Austen Chamberlain and Britain's relationship with France, 1924-1929
Johnson, G 2006, 'Austen Chamberlain and Britain's relationship with France, 1924-1929' , Diplomacy & Statecraft, 17 (4) , pp. 753-769.
|PDF (Author version) |
Download (76kB) | Preview
Several historians have suggested that Austen Chamberlain's Francophile tendencies during his period as foreign secretary between 1924 and 1929 were the defining features of his European diplomatic strategy. By examining four key events: the rejection of the Geneva Protocol, the conclusion of the Treaty of Locarno, the Anglo-French Compromise on disarmament and the negotiation of the Kellogg-Briand Pact, this article argues that Chamberlain's relationship with the French was not entirely harmonious. After the high point of Locarno, Britain's relations with France became increasingly tense because of Chamberlain's growing disillusionment with Briand's willingness to pursue a diplomatic agenda that did not have at its heart a reinvigorated Entente Cordiale.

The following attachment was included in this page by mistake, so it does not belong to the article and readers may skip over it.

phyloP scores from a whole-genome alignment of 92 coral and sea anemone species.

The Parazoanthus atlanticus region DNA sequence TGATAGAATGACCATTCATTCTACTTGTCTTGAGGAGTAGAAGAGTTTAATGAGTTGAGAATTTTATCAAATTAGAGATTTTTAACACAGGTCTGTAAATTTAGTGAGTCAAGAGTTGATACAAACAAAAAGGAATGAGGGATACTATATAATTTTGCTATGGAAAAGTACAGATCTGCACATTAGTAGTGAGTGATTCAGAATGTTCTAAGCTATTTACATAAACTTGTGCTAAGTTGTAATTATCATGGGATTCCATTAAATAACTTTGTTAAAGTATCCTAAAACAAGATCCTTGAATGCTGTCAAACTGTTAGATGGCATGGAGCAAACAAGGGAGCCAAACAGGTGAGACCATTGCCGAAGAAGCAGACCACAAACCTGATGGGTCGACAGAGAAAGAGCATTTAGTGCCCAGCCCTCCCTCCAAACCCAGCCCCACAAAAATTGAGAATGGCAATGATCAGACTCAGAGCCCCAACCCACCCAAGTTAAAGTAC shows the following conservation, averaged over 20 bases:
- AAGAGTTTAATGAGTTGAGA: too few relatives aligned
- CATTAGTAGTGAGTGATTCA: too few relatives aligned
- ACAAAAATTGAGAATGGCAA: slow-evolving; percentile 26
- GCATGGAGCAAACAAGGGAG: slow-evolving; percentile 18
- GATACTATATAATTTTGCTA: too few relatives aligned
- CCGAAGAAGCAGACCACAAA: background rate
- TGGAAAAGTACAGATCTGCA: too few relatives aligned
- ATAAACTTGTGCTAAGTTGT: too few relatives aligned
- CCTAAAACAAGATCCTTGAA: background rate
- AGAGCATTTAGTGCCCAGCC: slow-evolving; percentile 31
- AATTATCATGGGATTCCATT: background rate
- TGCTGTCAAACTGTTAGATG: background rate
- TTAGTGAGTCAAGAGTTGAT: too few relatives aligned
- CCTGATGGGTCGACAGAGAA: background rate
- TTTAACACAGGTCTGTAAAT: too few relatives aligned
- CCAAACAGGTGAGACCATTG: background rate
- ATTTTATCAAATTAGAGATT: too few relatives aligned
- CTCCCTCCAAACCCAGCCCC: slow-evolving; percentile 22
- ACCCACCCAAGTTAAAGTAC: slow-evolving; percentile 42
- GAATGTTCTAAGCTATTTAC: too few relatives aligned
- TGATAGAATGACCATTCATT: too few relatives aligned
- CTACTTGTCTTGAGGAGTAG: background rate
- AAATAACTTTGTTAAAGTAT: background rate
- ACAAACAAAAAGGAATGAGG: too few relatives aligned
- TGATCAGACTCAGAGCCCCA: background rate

Actions (login required)
|Edit record (repository staff only)|